This is easily over come if you present everything in a very structured way. For example, a weapons category, an armor category, etc. Then break them down into more options, such as plasma weapons, conventional weapons, etc. Then you limit everything by scope.

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 As for balancing, it is not different than with current designs.

Its nothing unique, but its a tried and true game concept that has a good chance of getting market appeal (At least, I hope so).

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 I think the biggest problem for this kind of system for balance is between flexibility and specialization. If I can just have a squad equipped with the best gear and tooled up to take out any type of enemy, then this should be more expensive than having multiple squads that are specialized for a specific (or a few) task.

That's the foundation of this game. A heavily geared unit will cost a lot but also have profound effects on their stats. For example, a marine wearing 500lbs of armor will have a substantial penalty to dexterity, so that he may not be able to dodge bullets very well or move through difficult terrain very well. But on the other hand will be strong enough (ie. Mechanically assisted armor) to bust some heads when in melee combat. Such a unit might cost the same amount as a lightly armored unit with a smaller weapon.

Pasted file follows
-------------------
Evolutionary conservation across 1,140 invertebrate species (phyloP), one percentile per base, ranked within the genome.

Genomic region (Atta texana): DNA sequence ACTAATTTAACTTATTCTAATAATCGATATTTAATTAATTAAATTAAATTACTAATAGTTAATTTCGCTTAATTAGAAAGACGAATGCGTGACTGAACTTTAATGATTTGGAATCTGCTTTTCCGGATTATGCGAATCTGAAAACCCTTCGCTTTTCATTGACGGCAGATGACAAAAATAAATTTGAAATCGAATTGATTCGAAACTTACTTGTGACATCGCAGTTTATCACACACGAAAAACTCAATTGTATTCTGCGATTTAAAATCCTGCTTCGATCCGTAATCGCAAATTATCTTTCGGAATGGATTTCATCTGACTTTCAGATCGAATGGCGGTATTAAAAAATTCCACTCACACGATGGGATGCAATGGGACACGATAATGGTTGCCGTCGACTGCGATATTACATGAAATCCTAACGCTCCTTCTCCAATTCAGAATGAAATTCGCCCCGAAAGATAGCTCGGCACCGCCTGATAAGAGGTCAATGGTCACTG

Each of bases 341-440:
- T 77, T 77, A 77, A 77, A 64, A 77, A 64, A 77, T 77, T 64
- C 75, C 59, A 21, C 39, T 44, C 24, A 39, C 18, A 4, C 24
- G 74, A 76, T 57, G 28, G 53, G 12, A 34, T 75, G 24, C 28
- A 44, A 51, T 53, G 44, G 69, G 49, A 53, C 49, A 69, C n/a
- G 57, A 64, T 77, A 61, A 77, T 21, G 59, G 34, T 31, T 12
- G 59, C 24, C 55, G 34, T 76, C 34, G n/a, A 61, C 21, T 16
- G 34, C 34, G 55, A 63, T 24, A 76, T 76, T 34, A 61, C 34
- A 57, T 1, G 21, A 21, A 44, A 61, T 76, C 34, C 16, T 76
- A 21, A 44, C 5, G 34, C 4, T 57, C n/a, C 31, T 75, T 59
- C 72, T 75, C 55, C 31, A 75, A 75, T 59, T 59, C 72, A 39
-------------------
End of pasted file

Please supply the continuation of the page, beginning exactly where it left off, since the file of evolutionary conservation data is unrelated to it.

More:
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 The reason this is the biggest problem is that without a lot of testing, it is hard to determine how much of an advantage flexibility will bring.

Agreed. I was just talking about testing with my friend and we both agree it needs to be there before the game even is coded.

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 So if you could customize your squad with say a flame thrower on one arm and a laz cannon on the other, then this would be a generalist.

I was aiming for a generalist squad rather then a generalist unit. A squad with two flame throwers and would be good for hoard units (ie. Tyranids) but might be useless against heavily fortified units, like tanks. I was going to follow WH40K to a broad sense when it came to weaponry. But, when you build an army, you would be able to populate it with squads that you have created beforehand. So if you have a tank buster squad, you would use them when the opponent has Tanks and other vehicles.

Essentially its WH40K on a computer, but without the trademarks. And with a ridiculous amount of customization.